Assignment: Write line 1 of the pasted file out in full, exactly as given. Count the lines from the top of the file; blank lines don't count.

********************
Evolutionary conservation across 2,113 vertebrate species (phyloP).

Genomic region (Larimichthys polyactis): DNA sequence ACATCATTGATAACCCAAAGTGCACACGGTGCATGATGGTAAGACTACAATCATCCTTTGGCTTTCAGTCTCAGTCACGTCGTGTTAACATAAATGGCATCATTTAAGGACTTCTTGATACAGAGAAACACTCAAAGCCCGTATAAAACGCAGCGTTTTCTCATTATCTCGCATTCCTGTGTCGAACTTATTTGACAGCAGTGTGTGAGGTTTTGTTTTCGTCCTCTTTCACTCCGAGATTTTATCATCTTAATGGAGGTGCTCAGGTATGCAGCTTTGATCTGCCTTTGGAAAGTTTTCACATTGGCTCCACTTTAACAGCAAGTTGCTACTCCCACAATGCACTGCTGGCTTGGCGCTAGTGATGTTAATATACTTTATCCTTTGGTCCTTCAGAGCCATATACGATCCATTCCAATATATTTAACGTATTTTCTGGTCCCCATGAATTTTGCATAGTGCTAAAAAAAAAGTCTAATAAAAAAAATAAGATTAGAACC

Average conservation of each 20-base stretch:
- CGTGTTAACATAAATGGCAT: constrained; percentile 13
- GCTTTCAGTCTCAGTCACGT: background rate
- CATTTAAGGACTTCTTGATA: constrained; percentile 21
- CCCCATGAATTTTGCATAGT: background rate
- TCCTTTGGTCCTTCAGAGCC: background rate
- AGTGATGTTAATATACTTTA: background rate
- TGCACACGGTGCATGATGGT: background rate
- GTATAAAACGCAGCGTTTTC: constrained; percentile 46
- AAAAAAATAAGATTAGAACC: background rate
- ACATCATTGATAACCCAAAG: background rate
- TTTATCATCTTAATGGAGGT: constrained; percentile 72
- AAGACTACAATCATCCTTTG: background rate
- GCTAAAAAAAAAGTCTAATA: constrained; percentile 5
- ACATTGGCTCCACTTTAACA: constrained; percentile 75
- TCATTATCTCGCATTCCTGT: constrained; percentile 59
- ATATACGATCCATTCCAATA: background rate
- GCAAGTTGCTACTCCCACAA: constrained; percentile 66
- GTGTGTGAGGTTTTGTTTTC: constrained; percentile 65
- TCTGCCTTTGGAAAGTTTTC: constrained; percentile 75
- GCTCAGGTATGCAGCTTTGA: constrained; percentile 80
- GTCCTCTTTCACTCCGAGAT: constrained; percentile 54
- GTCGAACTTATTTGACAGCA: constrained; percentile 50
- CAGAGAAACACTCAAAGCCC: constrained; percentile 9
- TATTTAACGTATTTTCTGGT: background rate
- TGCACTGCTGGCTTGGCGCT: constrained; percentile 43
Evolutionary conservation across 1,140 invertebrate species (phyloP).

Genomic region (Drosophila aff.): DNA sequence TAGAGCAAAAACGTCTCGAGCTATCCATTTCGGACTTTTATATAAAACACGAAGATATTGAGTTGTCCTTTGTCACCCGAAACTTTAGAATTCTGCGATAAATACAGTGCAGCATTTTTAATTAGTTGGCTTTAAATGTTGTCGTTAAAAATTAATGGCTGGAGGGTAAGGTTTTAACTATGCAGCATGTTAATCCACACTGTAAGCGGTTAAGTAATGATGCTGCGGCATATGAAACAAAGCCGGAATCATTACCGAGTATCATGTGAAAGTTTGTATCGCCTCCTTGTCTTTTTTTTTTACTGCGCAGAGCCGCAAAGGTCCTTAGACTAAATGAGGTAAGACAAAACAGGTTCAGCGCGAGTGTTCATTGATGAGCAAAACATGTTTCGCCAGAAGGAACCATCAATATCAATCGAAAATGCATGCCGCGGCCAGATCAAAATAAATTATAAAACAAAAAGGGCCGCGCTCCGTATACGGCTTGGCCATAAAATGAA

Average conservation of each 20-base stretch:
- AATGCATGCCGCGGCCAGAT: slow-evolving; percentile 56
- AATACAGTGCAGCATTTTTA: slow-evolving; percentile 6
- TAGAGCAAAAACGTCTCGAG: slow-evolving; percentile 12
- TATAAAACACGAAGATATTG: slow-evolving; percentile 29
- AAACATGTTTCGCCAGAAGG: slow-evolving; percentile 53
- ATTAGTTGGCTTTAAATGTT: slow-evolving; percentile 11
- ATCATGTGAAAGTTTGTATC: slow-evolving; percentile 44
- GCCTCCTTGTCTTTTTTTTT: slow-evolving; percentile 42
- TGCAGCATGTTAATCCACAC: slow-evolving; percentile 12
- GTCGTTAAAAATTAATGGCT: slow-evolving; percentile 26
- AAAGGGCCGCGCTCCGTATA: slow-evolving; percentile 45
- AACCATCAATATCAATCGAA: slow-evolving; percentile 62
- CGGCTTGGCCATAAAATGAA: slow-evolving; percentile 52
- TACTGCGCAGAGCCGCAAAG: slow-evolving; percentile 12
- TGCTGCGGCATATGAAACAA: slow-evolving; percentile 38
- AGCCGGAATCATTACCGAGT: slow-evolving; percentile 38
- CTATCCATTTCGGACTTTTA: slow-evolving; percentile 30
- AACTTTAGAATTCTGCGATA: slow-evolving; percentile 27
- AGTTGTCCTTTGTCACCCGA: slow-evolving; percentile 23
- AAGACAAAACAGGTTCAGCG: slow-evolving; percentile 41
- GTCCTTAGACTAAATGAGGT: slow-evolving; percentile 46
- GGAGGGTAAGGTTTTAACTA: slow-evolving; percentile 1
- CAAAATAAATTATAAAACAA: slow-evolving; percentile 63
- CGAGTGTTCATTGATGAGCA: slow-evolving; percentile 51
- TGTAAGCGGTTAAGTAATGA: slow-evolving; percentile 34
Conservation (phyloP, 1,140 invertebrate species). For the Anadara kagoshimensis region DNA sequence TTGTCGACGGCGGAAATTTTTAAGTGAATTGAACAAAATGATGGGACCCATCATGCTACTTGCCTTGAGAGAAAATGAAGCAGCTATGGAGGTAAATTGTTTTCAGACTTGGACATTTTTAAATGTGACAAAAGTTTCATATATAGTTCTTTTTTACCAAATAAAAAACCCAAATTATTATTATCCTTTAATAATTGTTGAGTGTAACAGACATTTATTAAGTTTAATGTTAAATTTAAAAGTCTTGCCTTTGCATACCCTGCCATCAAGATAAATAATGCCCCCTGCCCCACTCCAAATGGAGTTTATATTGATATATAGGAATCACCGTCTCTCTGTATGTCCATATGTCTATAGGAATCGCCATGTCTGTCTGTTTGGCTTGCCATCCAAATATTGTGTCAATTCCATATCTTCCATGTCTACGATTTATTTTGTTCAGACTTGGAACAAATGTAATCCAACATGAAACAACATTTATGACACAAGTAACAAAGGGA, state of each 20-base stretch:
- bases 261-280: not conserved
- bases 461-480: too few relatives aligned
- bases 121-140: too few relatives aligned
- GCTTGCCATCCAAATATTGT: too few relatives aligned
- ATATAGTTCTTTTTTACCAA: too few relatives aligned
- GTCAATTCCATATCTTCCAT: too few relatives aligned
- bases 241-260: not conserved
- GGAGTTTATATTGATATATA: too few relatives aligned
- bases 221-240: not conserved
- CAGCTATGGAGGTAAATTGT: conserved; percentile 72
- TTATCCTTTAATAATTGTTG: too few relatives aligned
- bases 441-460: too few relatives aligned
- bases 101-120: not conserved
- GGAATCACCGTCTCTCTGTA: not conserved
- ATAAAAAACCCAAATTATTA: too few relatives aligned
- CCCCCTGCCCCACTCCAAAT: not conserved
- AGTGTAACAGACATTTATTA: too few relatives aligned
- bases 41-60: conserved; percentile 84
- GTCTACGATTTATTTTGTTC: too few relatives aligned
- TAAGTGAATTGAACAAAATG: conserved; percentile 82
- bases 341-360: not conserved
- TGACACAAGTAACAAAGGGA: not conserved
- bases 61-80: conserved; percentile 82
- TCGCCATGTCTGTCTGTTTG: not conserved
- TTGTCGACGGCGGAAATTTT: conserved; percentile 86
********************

Evolutionary conservation across 2,113 vertebrate species (phyloP).